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Title: Early social communication skills of children with cerebral palsy
Author: Price, Katherine
ISNI:       0000 0004 7227 3892
Awarding Body: UCL (University College London)
Current Institution: University College London (University of London)
Date of Award: 2017
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The clinical motivation for this study arose from repeated observations that some children with cerebral palsy (CP), despite provision of equipment and support, were still failing to reach their expected communication potential. In the clinical field, this failure has been commonly viewed to be the result of physical dependence on adult partners, or linked directly to the children’s physical or learning disabilities, arising from the neurological and developmental deficits associated with CP. Social responsiveness and shared attention underpin language and communication development. Children with cerebral palsy (CP) may be vulnerable to disruption in the development of these foundation skills (Nordin & Gillberg, 1996). However, there are few guidelines for assessment of these skills in this group of children (Watson & Pennington, 2015). This current study aimed to: 1. develop an assessment protocol to support the identification of autism spectrum disorder (ASD) in children with CP at GMFCS levels IV and V; 2. compare the assessment tool (Gaze-NoTe) profiles of performance of children with CP with those seen in children with ASD and with children with Down syndrome (DS); 3. investigate any links, for the children with CP, between social communication deficits skills/deficits and performance on other measures of motor, language, visual and cognitive skills. The study included 57 children in these three groups, matched for age, language and non-verbal abilities. The children with CP (n=32) were screened for their ability to use looking behaviours to give responses (Clarke et al., 2016). A measure of social responsiveness/joint attention, (Gaze-NoTe), accessible by all three groups was derived from established assessments. Children with CP gave reliable responses to the tasks offered, and a range of skills was seen. Many children showed social responsiveness/joint attention skills at a level of development significantly below their language age/performance age, and the performance on the target measure Gaze-NoTe was significantly different across the three groups.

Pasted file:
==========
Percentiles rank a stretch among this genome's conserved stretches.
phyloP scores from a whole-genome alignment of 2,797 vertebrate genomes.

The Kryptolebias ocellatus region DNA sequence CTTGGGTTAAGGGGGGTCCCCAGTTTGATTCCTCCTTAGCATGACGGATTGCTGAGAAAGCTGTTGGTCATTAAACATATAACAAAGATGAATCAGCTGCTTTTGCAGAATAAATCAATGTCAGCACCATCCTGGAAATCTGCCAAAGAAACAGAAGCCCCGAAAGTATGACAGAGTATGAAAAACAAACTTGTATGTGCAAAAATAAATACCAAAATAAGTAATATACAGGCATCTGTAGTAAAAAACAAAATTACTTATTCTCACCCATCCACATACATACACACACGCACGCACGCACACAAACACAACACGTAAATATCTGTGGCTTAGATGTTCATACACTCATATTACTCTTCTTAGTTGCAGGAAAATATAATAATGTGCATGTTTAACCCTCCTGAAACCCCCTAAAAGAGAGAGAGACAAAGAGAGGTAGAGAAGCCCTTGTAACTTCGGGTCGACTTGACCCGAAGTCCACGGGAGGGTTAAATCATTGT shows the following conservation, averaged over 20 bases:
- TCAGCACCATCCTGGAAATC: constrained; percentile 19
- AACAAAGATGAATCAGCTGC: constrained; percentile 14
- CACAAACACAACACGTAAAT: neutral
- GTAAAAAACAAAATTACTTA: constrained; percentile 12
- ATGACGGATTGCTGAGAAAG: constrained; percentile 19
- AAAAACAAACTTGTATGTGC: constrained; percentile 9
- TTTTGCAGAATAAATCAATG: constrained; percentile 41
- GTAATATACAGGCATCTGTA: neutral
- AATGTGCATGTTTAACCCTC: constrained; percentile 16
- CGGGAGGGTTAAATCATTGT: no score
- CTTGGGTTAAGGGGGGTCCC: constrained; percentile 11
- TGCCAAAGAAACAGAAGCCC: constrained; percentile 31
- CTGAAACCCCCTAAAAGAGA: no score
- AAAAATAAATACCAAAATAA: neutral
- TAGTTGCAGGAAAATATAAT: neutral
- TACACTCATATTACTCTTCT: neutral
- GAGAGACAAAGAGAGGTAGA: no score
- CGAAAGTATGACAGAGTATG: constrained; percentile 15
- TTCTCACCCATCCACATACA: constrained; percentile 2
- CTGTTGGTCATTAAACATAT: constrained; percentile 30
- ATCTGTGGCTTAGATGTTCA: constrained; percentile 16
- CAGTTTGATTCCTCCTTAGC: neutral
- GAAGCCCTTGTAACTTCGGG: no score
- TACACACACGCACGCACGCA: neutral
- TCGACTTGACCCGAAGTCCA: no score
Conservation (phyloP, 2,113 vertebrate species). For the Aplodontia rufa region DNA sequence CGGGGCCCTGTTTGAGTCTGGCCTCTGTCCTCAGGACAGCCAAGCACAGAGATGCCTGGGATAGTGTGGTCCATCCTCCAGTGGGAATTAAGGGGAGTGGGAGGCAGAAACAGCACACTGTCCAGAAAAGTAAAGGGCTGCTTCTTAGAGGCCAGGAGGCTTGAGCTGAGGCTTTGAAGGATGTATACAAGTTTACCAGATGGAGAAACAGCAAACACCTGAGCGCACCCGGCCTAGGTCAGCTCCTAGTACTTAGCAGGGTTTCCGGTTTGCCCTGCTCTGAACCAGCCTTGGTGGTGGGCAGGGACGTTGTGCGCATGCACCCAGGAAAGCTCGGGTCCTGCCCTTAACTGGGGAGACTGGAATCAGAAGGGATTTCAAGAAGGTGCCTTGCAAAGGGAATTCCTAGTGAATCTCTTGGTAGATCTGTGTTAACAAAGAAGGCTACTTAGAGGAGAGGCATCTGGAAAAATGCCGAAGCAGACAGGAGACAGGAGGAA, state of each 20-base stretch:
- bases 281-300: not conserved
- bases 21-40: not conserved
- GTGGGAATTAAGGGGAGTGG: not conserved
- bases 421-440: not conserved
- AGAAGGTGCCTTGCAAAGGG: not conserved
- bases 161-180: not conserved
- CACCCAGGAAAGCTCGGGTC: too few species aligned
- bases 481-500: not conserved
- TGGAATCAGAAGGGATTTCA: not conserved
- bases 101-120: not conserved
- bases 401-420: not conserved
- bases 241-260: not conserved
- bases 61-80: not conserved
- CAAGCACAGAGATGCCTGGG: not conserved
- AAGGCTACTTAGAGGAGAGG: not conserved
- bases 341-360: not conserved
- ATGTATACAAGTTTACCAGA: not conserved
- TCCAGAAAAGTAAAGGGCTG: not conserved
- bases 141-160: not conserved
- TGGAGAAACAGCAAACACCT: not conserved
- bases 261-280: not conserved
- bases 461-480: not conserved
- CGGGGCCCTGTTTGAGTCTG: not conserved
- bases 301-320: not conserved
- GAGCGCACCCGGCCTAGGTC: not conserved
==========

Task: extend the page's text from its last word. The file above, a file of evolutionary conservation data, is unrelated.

Supervisor: Clarke, M. ; Swettenham, J. Sponsor: Not available
Qualification Name: Thesis (Ph.D.) Qualification Level: Doctoral
EThOS ID:  DOI: Not available